When the Times Observer submitted a right-to-know request to the Warren County Board of Assessment Appeals for any documentation of the process that resulted in the board's decision to deny tax-exempt status to a number of county entities, we expected at least something in return.
Our request cast a wide net, asking for "all documentation including minutes, written and electronic communications provided to and created as a result of the Board of Assessment Appeal's determination of tax exempt status for Warren General Hospital, Rouse Estate/Home, Warren YMCA, Crary Home, Warren County Memorial Park, and Calvary Chapel as well as a record of the vote in each case."
We were certain there would be at least some cryptic meeting notes, some notation of a vote of the board, even documentation that a meeting on the subject was actually held. We were certain someone must have written something down that could be considered a record of the proceeding.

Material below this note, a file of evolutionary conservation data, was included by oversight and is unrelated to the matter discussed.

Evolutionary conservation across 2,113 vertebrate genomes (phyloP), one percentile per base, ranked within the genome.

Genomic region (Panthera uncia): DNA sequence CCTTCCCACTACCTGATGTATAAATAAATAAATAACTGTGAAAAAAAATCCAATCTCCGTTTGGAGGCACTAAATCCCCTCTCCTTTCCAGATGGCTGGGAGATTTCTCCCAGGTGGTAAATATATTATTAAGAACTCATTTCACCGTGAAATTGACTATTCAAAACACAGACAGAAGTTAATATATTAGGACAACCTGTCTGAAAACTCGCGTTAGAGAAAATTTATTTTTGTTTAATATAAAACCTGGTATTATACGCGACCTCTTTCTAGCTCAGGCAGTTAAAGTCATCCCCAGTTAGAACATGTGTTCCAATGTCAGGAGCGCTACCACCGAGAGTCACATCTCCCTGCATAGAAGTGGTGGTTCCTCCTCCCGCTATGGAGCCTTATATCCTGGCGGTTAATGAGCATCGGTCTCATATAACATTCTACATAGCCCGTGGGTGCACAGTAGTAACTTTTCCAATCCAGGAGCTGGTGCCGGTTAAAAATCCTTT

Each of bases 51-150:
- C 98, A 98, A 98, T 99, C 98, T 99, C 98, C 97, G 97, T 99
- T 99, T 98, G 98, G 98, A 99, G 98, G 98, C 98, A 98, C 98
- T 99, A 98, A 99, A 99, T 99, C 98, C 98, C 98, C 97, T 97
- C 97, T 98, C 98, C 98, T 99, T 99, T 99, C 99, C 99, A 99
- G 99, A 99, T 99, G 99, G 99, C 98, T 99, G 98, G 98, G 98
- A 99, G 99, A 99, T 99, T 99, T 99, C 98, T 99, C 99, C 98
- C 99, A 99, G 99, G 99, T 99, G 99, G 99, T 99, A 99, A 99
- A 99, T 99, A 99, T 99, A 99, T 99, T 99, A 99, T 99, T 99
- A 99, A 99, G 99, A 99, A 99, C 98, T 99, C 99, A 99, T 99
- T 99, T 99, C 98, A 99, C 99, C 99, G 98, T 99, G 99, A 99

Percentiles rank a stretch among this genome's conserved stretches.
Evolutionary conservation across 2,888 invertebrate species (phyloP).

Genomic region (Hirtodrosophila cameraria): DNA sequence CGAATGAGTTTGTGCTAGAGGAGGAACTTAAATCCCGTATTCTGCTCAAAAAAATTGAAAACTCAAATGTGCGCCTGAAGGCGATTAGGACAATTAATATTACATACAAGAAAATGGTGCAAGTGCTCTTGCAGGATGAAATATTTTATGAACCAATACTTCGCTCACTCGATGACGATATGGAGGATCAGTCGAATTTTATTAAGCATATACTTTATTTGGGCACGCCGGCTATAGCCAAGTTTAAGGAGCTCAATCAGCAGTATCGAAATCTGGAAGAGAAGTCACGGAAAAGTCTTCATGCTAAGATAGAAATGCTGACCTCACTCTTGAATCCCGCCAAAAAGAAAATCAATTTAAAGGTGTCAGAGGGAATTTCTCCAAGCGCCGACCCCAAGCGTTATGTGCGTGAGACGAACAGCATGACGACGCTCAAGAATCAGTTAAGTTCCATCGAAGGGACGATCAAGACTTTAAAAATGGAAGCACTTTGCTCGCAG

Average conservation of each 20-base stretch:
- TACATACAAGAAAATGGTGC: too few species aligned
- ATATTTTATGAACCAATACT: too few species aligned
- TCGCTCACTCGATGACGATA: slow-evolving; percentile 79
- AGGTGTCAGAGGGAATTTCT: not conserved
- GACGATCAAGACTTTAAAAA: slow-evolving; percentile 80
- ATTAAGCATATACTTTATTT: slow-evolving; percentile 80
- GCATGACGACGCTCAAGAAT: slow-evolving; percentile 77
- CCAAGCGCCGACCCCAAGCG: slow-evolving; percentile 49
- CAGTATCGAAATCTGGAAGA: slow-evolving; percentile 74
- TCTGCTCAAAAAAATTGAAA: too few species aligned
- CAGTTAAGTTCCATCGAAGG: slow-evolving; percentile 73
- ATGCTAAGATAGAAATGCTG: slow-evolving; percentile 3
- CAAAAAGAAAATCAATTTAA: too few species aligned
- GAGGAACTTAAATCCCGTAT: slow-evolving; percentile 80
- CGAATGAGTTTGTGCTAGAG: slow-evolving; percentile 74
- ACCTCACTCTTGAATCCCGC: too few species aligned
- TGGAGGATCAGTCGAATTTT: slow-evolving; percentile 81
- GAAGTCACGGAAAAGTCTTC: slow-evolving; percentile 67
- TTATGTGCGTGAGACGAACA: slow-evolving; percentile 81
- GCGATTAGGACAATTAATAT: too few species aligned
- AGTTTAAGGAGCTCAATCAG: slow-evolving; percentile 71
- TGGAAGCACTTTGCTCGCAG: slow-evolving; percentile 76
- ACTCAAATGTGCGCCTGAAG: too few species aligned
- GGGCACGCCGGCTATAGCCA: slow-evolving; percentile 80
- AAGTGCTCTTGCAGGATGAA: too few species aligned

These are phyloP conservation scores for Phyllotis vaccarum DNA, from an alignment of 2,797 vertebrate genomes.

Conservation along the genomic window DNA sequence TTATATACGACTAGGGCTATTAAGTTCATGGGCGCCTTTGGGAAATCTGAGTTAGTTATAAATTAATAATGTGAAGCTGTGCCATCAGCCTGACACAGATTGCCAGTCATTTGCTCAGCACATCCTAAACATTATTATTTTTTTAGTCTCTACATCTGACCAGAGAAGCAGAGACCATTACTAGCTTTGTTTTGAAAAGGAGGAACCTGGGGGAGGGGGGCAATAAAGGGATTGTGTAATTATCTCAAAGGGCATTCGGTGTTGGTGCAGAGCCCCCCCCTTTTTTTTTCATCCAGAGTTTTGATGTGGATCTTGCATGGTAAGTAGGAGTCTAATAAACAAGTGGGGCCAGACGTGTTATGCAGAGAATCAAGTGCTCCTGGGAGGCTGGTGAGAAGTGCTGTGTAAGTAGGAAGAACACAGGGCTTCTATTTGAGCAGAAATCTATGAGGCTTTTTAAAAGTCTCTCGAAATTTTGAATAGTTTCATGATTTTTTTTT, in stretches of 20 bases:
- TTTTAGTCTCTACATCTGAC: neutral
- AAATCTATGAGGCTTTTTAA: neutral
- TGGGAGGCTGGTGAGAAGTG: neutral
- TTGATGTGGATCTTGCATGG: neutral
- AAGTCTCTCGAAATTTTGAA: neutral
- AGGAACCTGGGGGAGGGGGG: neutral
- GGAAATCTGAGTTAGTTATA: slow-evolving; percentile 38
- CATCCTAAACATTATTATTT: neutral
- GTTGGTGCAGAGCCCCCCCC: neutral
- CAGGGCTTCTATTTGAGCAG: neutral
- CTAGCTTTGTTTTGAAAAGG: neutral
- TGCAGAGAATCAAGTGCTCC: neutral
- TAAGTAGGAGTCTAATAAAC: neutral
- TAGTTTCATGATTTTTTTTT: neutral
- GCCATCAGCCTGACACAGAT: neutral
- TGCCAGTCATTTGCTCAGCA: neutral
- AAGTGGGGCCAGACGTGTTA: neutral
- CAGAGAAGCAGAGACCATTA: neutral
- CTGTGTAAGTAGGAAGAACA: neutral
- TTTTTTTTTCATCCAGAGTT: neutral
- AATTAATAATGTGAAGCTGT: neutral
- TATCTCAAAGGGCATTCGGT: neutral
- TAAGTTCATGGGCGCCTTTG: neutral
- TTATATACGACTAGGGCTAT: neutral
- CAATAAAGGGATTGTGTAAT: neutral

What we got in response was this: "With regards to your right to know request there is no documentation in our midst that you are requesting."
According to the county's solicitor, the Board of Assessment Appeals is not required to keep minutes of gatherings dealing with the matters presented in this instance, and so, did not.
We will allow that the solicitor knows the law and that the board was well within it during its work on the tax-exempt status of the entities we named in our request.
However, wouldn't a reasonable person expect at least some documentation? As we asked questions to county officials about how and why the Board of Assessment Appeals embarked on its mission, it became clear that the county commissioners may have "suggested it," not ordered it, mind you, but suggested. As Commissioner John Eggleston pointed out, the commissioners don't "tell" the Assessment Board what to do.
Some documentation of the proceedings could give insight, not just to the public, but to the entities most directly impacted about the criteria used in the decisions.
Finally, one might think that an action resulting in millions of dollars of additional tax obligations by six agencies not previously taxed would be important enough for someone to keep some official records.
Apparently, one would be mistaken.